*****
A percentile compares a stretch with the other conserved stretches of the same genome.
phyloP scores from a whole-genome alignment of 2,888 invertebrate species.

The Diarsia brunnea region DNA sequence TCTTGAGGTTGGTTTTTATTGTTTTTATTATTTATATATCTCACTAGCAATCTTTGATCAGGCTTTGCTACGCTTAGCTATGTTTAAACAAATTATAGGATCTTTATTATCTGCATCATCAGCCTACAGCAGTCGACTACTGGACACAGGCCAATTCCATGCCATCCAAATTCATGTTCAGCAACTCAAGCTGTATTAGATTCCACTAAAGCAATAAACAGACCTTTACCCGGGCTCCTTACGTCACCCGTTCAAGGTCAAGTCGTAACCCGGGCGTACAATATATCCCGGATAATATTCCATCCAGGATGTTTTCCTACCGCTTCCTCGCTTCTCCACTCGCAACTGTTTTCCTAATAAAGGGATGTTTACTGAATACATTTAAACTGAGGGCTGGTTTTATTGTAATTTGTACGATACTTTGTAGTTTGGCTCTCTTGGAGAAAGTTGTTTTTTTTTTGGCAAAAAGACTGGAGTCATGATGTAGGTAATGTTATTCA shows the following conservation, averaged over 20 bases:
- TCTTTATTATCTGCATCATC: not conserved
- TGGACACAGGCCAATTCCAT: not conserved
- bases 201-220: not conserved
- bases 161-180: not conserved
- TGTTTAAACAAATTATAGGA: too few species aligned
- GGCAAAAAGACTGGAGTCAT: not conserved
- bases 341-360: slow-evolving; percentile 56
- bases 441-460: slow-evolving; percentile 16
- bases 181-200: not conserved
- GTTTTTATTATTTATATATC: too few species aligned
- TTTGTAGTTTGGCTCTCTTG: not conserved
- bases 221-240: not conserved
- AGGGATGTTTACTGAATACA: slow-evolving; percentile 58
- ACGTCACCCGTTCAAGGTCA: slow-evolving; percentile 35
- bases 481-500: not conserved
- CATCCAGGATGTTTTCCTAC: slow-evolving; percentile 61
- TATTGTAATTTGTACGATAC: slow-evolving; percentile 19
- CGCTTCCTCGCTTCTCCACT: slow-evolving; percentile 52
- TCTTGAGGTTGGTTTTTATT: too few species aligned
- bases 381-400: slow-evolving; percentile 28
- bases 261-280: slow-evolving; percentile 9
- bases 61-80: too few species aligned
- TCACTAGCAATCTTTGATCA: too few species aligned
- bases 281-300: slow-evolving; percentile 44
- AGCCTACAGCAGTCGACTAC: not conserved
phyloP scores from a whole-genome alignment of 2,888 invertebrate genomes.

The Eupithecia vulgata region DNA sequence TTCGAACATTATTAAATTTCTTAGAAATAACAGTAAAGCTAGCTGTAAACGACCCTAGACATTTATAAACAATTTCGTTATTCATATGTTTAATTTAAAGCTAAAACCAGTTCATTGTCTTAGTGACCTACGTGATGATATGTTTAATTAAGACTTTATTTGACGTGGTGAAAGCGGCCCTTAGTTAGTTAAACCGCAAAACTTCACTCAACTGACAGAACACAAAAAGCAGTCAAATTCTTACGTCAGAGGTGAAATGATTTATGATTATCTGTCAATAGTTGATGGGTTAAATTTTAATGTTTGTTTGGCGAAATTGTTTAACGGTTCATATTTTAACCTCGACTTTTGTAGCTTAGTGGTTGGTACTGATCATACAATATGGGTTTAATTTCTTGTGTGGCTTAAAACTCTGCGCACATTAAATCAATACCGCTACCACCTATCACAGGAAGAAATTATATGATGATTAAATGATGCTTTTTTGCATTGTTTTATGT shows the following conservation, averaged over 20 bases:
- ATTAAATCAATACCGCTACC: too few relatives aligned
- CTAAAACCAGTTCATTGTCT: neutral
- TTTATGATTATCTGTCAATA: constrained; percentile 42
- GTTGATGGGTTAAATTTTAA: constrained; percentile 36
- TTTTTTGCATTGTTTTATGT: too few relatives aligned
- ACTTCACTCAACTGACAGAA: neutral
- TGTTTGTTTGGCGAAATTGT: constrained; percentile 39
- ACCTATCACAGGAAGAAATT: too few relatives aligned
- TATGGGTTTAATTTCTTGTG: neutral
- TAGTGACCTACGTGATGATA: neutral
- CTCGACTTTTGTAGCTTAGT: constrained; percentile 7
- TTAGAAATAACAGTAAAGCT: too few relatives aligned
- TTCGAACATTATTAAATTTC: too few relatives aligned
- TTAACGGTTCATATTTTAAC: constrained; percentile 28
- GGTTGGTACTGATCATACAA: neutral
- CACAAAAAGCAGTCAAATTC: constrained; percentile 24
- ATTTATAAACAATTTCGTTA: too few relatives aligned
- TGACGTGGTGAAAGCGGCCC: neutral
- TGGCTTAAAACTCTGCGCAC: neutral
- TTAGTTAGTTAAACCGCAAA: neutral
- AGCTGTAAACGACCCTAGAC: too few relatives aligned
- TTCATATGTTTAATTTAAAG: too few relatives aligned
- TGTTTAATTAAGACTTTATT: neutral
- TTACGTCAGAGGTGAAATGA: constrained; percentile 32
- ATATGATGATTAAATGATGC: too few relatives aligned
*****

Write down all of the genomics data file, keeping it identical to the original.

A percentile compares a stretch with the other conserved stretches of the same genome.
phyloP scores from a whole-genome alignment of 2,888 invertebrate species.

The Diarsia brunnea region DNA sequence TCTTGAGGTTGGTTTTTATTGTTTTTATTATTTATATATCTCACTAGCAATCTTTGATCAGGCTTTGCTACGCTTAGCTATGTTTAAACAAATTATAGGATCTTTATTATCTGCATCATCAGCCTACAGCAGTCGACTACTGGACACAGGCCAATTCCATGCCATCCAAATTCATGTTCAGCAACTCAAGCTGTATTAGATTCCACTAAAGCAATAAACAGACCTTTACCCGGGCTCCTTACGTCACCCGTTCAAGGTCAAGTCGTAACCCGGGCGTACAATATATCCCGGATAATATTCCATCCAGGATGTTTTCCTACCGCTTCCTCGCTTCTCCACTCGCAACTGTTTTCCTAATAAAGGGATGTTTACTGAATACATTTAAACTGAGGGCTGGTTTTATTGTAATTTGTACGATACTTTGTAGTTTGGCTCTCTTGGAGAAAGTTGTTTTTTTTTTGGCAAAAAGACTGGAGTCATGATGTAGGTAATGTTATTCA shows the following conservation, averaged over 20 bases:
- TCTTTATTATCTGCATCATC: not conserved
- TGGACACAGGCCAATTCCAT: not conserved
- bases 201-220: not conserved
- bases 161-180: not conserved
- TGTTTAAACAAATTATAGGA: too few species aligned
- GGCAAAAAGACTGGAGTCAT: not conserved
- bases 341-360: slow-evolving; percentile 56
- bases 441-460: slow-evolving; percentile 16
- bases 181-200: not conserved
- GTTTTTATTATTTATATATC: too few species aligned
- TTTGTAGTTTGGCTCTCTTG: not conserved
- bases 221-240: not conserved
- AGGGATGTTTACTGAATACA: slow-evolving; percentile 58
- ACGTCACCCGTTCAAGGTCA: slow-evolving; percentile 35
- bases 481-500: not conserved
- CATCCAGGATGTTTTCCTAC: slow-evolving; percentile 61
- TATTGTAATTTGTACGATAC: slow-evolving; percentile 19
- CGCTTCCTCGCTTCTCCACT: slow-evolving; percentile 52
- TCTTGAGGTTGGTTTTTATT: too few species aligned
- bases 381-400: slow-evolving; percentile 28
- bases 261-280: slow-evolving; percentile 9
- bases 61-80: too few species aligned
- TCACTAGCAATCTTTGATCA: too few species aligned
- bases 281-300: slow-evolving; percentile 44
- AGCCTACAGCAGTCGACTAC: not conserved
phyloP scores from a whole-genome alignment of 2,888 invertebrate genomes.

The Eupithecia vulgata region DNA sequence TTCGAACATTATTAAATTTCTTAGAAATAACAGTAAAGCTAGCTGTAAACGACCCTAGACATTTATAAACAATTTCGTTATTCATATGTTTAATTTAAAGCTAAAACCAGTTCATTGTCTTAGTGACCTACGTGATGATATGTTTAATTAAGACTTTATTTGACGTGGTGAAAGCGGCCCTTAGTTAGTTAAACCGCAAAACTTCACTCAACTGACAGAACACAAAAAGCAGTCAAATTCTTACGTCAGAGGTGAAATGATTTATGATTATCTGTCAATAGTTGATGGGTTAAATTTTAATGTTTGTTTGGCGAAATTGTTTAACGGTTCATATTTTAACCTCGACTTTTGTAGCTTAGTGGTTGGTACTGATCATACAATATGGGTTTAATTTCTTGTGTGGCTTAAAACTCTGCGCACATTAAATCAATACCGCTACCACCTATCACAGGAAGAAATTATATGATGATTAAATGATGCTTTTTTGCATTGTTTTATGT shows the following conservation, averaged over 20 bases:
- ATTAAATCAATACCGCTACC: too few relatives aligned
- CTAAAACCAGTTCATTGTCT: neutral
- TTTATGATTATCTGTCAATA: constrained; percentile 42
- GTTGATGGGTTAAATTTTAA: constrained; percentile 36
- TTTTTTGCATTGTTTTATGT: too few relatives aligned
- ACTTCACTCAACTGACAGAA: neutral
- TGTTTGTTTGGCGAAATTGT: constrained; percentile 39
- ACCTATCACAGGAAGAAATT: too few relatives aligned
- TATGGGTTTAATTTCTTGTG: neutral
- TAGTGACCTACGTGATGATA: neutral
- CTCGACTTTTGTAGCTTAGT: constrained; percentile 7
- TTAGAAATAACAGTAAAGCT: too few relatives aligned
- TTCGAACATTATTAAATTTC: too few relatives aligned
- TTAACGGTTCATATTTTAAC: constrained; percentile 28
- GGTTGGTACTGATCATACAA: neutral
- CACAAAAAGCAGTCAAATTC: constrained; percentile 24
- ATTTATAAACAATTTCGTTA: too few relatives aligned
- TGACGTGGTGAAAGCGGCCC: neutral
- TGGCTTAAAACTCTGCGCAC: neutral
- TTAGTTAGTTAAACCGCAAA: neutral
- AGCTGTAAACGACCCTAGAC: too few relatives aligned
- TTCATATGTTTAATTTAAAG: too few relatives aligned
- TGTTTAATTAAGACTTTATT: neutral
- TTACGTCAGAGGTGAAATGA: constrained; percentile 32
- ATATGATGATTAAATGATGC: too few relatives aligned